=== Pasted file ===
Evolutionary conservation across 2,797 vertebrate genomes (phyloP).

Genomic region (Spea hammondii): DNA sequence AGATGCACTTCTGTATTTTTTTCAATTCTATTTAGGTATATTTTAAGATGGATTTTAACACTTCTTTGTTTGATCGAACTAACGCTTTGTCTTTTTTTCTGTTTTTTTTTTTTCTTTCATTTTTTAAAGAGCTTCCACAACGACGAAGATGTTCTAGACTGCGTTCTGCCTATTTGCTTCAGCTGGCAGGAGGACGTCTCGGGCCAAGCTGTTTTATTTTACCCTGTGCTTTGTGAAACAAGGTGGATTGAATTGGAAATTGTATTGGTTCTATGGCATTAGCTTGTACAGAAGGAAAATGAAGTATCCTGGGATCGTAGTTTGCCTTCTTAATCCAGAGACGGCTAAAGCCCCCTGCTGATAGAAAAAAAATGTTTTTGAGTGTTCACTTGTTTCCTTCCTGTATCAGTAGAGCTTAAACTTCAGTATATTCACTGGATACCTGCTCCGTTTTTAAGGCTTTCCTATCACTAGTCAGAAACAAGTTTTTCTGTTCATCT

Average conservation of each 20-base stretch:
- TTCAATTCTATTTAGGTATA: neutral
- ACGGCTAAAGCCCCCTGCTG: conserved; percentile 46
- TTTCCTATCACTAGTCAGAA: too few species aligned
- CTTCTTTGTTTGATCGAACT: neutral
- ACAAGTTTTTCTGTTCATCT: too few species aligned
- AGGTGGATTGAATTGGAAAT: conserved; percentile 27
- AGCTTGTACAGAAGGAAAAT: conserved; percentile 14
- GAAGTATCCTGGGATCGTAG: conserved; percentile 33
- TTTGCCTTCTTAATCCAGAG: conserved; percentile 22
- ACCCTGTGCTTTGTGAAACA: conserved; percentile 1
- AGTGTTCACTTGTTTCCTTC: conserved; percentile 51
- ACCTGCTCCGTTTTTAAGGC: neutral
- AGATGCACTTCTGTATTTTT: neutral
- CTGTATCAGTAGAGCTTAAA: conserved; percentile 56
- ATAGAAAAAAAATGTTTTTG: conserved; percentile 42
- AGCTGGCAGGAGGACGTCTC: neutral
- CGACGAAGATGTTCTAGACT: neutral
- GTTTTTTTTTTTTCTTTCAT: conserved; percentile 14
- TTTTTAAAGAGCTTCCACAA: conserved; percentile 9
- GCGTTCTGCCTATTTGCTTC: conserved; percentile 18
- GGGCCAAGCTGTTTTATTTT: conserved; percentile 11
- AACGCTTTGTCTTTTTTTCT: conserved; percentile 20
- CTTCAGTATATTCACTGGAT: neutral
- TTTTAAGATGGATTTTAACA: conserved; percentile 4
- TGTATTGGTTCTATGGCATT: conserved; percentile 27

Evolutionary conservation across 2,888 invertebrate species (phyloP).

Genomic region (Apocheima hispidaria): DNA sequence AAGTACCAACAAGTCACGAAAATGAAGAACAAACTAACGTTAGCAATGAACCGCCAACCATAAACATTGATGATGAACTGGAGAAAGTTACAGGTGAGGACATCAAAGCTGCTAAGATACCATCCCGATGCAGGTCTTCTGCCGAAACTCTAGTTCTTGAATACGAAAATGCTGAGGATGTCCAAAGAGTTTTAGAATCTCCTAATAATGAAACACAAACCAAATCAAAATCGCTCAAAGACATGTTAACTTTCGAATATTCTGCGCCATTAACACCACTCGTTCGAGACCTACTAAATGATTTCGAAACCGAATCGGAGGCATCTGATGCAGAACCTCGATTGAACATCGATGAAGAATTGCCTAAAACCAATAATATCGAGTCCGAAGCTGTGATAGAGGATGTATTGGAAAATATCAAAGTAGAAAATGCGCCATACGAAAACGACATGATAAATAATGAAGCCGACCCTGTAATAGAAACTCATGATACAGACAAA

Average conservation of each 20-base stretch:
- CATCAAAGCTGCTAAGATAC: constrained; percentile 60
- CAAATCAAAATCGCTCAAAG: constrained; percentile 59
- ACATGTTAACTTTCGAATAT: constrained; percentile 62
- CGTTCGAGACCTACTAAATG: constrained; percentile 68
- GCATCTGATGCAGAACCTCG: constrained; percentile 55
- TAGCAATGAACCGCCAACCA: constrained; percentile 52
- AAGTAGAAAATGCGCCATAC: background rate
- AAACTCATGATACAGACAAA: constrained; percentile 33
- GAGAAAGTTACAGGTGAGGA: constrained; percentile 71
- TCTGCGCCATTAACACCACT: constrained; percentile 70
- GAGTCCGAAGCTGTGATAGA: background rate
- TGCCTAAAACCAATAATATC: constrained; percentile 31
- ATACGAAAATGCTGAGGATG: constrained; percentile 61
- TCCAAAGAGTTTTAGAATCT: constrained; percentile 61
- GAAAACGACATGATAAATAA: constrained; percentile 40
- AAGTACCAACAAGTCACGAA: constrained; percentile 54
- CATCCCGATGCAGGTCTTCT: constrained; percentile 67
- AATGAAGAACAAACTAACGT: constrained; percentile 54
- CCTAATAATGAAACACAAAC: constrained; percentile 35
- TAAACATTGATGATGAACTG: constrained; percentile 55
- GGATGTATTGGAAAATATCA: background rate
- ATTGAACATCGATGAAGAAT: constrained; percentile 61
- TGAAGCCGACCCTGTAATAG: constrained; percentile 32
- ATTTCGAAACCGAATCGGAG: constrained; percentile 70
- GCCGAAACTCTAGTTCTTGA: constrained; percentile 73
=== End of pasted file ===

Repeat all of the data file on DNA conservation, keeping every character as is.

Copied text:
Evolutionary conservation across 2,797 vertebrate genomes (phyloP).

Genomic region (Spea hammondii): DNA sequence AGATGCACTTCTGTATTTTTTTCAATTCTATTTAGGTATATTTTAAGATGGATTTTAACACTTCTTTGTTTGATCGAACTAACGCTTTGTCTTTTTTTCTGTTTTTTTTTTTTCTTTCATTTTTTAAAGAGCTTCCACAACGACGAAGATGTTCTAGACTGCGTTCTGCCTATTTGCTTCAGCTGGCAGGAGGACGTCTCGGGCCAAGCTGTTTTATTTTACCCTGTGCTTTGTGAAACAAGGTGGATTGAATTGGAAATTGTATTGGTTCTATGGCATTAGCTTGTACAGAAGGAAAATGAAGTATCCTGGGATCGTAGTTTGCCTTCTTAATCCAGAGACGGCTAAAGCCCCCTGCTGATAGAAAAAAAATGTTTTTGAGTGTTCACTTGTTTCCTTCCTGTATCAGTAGAGCTTAAACTTCAGTATATTCACTGGATACCTGCTCCGTTTTTAAGGCTTTCCTATCACTAGTCAGAAACAAGTTTTTCTGTTCATCT

Average conservation of each 20-base stretch:
- TTCAATTCTATTTAGGTATA: neutral
- ACGGCTAAAGCCCCCTGCTG: conserved; percentile 46
- TTTCCTATCACTAGTCAGAA: too few species aligned
- CTTCTTTGTTTGATCGAACT: neutral
- ACAAGTTTTTCTGTTCATCT: too few species aligned
- AGGTGGATTGAATTGGAAAT: conserved; percentile 27
- AGCTTGTACAGAAGGAAAAT: conserved; percentile 14
- GAAGTATCCTGGGATCGTAG: conserved; percentile 33
- TTTGCCTTCTTAATCCAGAG: conserved; percentile 22
- ACCCTGTGCTTTGTGAAACA: conserved; percentile 1
- AGTGTTCACTTGTTTCCTTC: conserved; percentile 51
- ACCTGCTCCGTTTTTAAGGC: neutral
- AGATGCACTTCTGTATTTTT: neutral
- CTGTATCAGTAGAGCTTAAA: conserved; percentile 56
- ATAGAAAAAAAATGTTTTTG: conserved; percentile 42
- AGCTGGCAGGAGGACGTCTC: neutral
- CGACGAAGATGTTCTAGACT: neutral
- GTTTTTTTTTTTTCTTTCAT: conserved; percentile 14
- TTTTTAAAGAGCTTCCACAA: conserved; percentile 9
- GCGTTCTGCCTATTTGCTTC: conserved; percentile 18
- GGGCCAAGCTGTTTTATTTT: conserved; percentile 11
- AACGCTTTGTCTTTTTTTCT: conserved; percentile 20
- CTTCAGTATATTCACTGGAT: neutral
- TTTTAAGATGGATTTTAACA: conserved; percentile 4
- TGTATTGGTTCTATGGCATT: conserved; percentile 27

Evolutionary conservation across 2,888 invertebrate species (phyloP).

Genomic region (Apocheima hispidaria): DNA sequence AAGTACCAACAAGTCACGAAAATGAAGAACAAACTAACGTTAGCAATGAACCGCCAACCATAAACATTGATGATGAACTGGAGAAAGTTACAGGTGAGGACATCAAAGCTGCTAAGATACCATCCCGATGCAGGTCTTCTGCCGAAACTCTAGTTCTTGAATACGAAAATGCTGAGGATGTCCAAAGAGTTTTAGAATCTCCTAATAATGAAACACAAACCAAATCAAAATCGCTCAAAGACATGTTAACTTTCGAATATTCTGCGCCATTAACACCACTCGTTCGAGACCTACTAAATGATTTCGAAACCGAATCGGAGGCATCTGATGCAGAACCTCGATTGAACATCGATGAAGAATTGCCTAAAACCAATAATATCGAGTCCGAAGCTGTGATAGAGGATGTATTGGAAAATATCAAAGTAGAAAATGCGCCATACGAAAACGACATGATAAATAATGAAGCCGACCCTGTAATAGAAACTCATGATACAGACAAA

Average conservation of each 20-base stretch:
- CATCAAAGCTGCTAAGATAC: constrained; percentile 60
- CAAATCAAAATCGCTCAAAG: constrained; percentile 59
- ACATGTTAACTTTCGAATAT: constrained; percentile 62
- CGTTCGAGACCTACTAAATG: constrained; percentile 68
- GCATCTGATGCAGAACCTCG: constrained; percentile 55
- TAGCAATGAACCGCCAACCA: constrained; percentile 52
- AAGTAGAAAATGCGCCATAC: background rate
- AAACTCATGATACAGACAAA: constrained; percentile 33
- GAGAAAGTTACAGGTGAGGA: constrained; percentile 71
- TCTGCGCCATTAACACCACT: constrained; percentile 70
- GAGTCCGAAGCTGTGATAGA: background rate
- TGCCTAAAACCAATAATATC: constrained; percentile 31
- ATACGAAAATGCTGAGGATG: constrained; percentile 61
- TCCAAAGAGTTTTAGAATCT: constrained; percentile 61
- GAAAACGACATGATAAATAA: constrained; percentile 40
- AAGTACCAACAAGTCACGAA: constrained; percentile 54
- CATCCCGATGCAGGTCTTCT: constrained; percentile 67
- AATGAAGAACAAACTAACGT: constrained; percentile 54
- CCTAATAATGAAACACAAAC: constrained; percentile 35
- TAAACATTGATGATGAACTG: constrained; percentile 55
- GGATGTATTGGAAAATATCA: background rate
- ATTGAACATCGATGAAGAAT: constrained; percentile 61
- TGAAGCCGACCCTGTAATAG: constrained; percentile 32
- ATTTCGAAACCGAATCGGAG: constrained; percentile 70
- GCCGAAACTCTAGTTCTTGA: constrained; percentile 73